Children and young people are another relevant demographic of the Mentality project. The adoption of the guide A Hopeful, Healthy and Happy Living and Learning Toolkit by Ea Suzanne Akasha offers fun and enjoyable activities for children that enhance key social and emotional skills, particularly useful in times of crisis or emergency. This promising practice will be implemented in both Slovakia and Greece, highlighting the Mentality consortium’s commitment to addressing the specific needs of children in distress. 


The Mental Health League Slovakia held a meeting with the author of the toolkit to gain a deeper understanding of its background and use. They aim to ensure that the toolkit’s goal of fostering well-being and creating a nurturing learning environment for children could is achieved through synchronised efforts. The Slovak partner has engaged their wide network of stakeholders, including school principals, psychologists, the National Institute of Education and Youth, parents, students, community leaders, and City Boroughs. Through the involvement of the aforementioned actors, the project aims to ensure alignment with national policies, gather valuable input, promote the adoption and adaptation of the toolkit in schools and assess its impact.  


The Prolepsis Institute in Greece worked closely with the Slovakian partners to ensure the successful implementation of the Toolkit by developing a Situation Analysis and Needs Assessment (SANA) framework. This framework enables partners to gather crucial information, providing valuable insights for tailoring the application of the promising practice to beneficiaries’ needs. 


Prolepsis promptly sought permission from Greek educational authorities to introduce the toolkit to teachers. The following months will be dedicated to visiting sites and adaping it before implementation takes off.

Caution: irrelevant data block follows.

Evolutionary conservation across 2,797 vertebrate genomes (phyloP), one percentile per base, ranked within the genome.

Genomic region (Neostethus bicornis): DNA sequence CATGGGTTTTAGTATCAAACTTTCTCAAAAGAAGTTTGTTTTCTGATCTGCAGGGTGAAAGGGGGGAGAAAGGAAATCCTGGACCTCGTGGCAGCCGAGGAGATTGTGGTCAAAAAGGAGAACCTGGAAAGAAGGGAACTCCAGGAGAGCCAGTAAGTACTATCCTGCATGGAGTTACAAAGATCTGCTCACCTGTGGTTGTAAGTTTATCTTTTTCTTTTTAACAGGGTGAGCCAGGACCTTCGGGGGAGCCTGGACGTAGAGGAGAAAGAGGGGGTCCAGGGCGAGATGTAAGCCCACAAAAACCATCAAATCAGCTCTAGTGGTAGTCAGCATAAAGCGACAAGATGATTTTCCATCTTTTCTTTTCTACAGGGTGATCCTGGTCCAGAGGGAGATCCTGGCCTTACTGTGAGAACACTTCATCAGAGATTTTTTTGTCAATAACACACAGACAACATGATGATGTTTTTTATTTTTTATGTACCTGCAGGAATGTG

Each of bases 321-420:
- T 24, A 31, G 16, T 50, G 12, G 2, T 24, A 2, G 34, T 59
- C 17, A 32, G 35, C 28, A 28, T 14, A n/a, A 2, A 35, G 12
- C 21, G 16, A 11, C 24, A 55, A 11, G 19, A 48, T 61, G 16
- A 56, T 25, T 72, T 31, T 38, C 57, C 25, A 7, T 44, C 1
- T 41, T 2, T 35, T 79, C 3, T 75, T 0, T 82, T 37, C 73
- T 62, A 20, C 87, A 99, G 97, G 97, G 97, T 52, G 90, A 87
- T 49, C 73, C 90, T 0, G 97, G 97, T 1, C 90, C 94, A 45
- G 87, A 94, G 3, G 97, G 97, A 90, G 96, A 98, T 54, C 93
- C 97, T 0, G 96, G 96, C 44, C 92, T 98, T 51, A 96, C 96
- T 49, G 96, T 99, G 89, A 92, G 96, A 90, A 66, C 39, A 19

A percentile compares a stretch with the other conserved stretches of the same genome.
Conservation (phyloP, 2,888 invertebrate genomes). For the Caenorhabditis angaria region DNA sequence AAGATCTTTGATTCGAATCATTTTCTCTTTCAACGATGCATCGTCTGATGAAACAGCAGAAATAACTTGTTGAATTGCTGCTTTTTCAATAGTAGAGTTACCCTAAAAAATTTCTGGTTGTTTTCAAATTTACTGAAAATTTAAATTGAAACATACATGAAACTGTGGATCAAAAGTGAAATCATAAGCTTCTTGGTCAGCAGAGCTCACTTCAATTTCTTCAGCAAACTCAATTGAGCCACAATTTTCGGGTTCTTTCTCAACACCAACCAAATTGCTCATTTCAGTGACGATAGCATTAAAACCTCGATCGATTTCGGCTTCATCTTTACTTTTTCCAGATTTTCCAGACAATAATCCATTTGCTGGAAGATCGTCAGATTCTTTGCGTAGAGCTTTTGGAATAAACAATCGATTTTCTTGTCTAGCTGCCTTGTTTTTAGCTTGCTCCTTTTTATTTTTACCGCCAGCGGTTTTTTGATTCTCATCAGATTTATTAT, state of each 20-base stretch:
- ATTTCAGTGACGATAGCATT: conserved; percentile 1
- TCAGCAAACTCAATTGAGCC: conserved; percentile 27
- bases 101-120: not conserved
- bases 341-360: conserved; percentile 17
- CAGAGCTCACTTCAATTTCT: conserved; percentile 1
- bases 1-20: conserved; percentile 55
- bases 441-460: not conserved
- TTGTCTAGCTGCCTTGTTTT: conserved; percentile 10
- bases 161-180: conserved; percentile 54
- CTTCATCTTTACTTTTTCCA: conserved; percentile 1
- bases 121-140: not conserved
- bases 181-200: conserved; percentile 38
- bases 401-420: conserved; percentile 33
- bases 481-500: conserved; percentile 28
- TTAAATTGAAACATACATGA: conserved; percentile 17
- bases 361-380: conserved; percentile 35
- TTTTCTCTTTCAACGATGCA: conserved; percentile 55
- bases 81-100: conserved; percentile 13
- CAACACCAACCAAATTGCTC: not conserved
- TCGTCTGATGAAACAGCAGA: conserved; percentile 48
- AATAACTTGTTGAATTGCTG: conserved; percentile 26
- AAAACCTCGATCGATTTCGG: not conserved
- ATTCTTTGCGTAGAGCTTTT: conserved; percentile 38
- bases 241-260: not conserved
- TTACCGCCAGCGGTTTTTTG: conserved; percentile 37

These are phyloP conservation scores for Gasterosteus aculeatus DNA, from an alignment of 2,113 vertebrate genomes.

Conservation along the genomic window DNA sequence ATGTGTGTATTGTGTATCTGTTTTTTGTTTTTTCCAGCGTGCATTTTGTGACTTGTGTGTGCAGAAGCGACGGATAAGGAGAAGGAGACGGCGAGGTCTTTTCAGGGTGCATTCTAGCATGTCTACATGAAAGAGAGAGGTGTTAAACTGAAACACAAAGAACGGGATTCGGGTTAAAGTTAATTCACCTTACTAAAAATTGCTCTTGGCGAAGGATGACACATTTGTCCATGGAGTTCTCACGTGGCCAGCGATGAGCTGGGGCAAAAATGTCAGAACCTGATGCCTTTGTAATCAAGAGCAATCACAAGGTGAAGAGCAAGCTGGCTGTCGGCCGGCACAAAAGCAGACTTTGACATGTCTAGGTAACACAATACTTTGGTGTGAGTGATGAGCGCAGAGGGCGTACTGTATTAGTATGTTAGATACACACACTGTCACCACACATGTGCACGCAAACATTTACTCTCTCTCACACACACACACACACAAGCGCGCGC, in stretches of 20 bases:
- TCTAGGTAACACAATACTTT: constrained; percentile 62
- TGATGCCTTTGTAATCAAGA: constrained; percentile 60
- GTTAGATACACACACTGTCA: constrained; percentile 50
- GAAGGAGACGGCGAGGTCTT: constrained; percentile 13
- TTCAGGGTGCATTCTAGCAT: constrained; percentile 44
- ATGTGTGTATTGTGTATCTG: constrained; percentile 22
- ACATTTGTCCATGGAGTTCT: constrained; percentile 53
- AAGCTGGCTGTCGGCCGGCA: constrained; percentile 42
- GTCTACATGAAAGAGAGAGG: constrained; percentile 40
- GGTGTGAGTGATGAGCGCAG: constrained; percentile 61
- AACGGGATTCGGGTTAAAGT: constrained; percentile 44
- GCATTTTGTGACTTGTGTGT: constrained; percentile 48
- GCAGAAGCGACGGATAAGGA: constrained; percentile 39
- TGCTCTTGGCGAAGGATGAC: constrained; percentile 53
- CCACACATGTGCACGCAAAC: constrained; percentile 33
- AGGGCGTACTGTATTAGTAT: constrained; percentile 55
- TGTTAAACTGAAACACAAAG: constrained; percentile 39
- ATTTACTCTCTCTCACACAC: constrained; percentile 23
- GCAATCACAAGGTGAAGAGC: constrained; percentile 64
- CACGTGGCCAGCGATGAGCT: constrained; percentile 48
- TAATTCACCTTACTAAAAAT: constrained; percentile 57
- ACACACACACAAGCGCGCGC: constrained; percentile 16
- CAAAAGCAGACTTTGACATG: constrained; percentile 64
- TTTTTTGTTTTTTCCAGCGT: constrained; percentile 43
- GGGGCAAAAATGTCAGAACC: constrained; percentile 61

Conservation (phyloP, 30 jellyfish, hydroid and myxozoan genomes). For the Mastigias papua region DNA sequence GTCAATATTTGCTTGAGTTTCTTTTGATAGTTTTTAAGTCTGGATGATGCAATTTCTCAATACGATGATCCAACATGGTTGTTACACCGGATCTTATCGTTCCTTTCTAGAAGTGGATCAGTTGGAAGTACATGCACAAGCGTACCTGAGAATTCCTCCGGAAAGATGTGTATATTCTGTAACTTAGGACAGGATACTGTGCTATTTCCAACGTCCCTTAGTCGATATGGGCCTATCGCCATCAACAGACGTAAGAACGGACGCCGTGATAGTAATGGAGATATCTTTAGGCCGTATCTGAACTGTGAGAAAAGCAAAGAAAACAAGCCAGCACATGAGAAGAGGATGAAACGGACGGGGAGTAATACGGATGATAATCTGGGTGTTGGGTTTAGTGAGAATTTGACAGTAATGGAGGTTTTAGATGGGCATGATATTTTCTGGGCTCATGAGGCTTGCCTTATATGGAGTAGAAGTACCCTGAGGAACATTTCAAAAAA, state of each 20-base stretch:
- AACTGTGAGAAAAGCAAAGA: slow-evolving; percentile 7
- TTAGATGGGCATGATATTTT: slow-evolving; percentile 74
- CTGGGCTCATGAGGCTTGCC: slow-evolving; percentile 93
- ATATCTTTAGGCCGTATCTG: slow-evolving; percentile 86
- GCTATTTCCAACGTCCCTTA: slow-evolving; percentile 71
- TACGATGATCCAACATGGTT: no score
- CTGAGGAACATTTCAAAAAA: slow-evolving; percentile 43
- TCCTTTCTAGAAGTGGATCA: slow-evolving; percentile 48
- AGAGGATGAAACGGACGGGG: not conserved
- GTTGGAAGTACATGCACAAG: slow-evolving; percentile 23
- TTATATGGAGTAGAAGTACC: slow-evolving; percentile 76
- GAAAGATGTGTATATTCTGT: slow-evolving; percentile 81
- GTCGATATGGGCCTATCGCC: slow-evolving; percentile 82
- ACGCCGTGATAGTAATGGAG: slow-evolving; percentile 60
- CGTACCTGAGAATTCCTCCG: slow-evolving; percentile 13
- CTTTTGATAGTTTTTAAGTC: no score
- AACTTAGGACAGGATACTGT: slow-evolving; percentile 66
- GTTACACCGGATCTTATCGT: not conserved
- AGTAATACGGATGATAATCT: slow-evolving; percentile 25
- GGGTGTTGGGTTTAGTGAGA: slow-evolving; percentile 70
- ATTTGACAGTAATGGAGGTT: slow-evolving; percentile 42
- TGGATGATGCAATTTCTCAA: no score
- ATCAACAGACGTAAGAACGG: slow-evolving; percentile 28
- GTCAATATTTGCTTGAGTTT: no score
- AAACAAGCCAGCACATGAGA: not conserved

Measures to support mental health of migrants and refugees in times of COVID-19


The Mentality project also encountered challenges and responded as a team to unexpected issues and delays. The Polish Migration Forum is one of the organisations that had to overcome an initial obstacle when beginning the work. The difficulties in liaising with the promising practice owners and setting up the first training did not stop them, however, from familiarising themselves with the practice Measures to support mental health of migrants and refugees in times of COVID-19. They engaged with numerous interested stakeholders eager to learn and transfer these skills to their communities.  


The community leaders will acquire new methods of providing mental health assistance to people in vulnerable situations such as displaced people and refugees. They will gain new skills through participating in a method training and then assisting mental health professionals in leading workshops during the project’s next stage. The community around PMF, comprising migrants from diverse cultural and ethnic backgrounds, is also involved in tailoring the practice to the specific contexts and needs, enhancing its impact and long-term sustainability.  


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Promising practices for change 


The promising practices promoted by t the Mentality projects have the potential to bring a significant positive change to new contexts. Over time, all partners will focus on making their content accessible to diverse audiences, ensuring wide dissemination and the sustainability of outcomes long after the project concludes.  


Mentality’s true aim is to address mental health inequalities in Europe and, through the practices, to tackle and enhance people’s mental well-being. 


The entire Consortium and stakeholders, both at national and European levels, will have an exciting opportunity to witness the real impact of the project in the upcoming months as create a lasting legacy of improved mental health care practices, making a tangible difference in the lives of individuals and communities.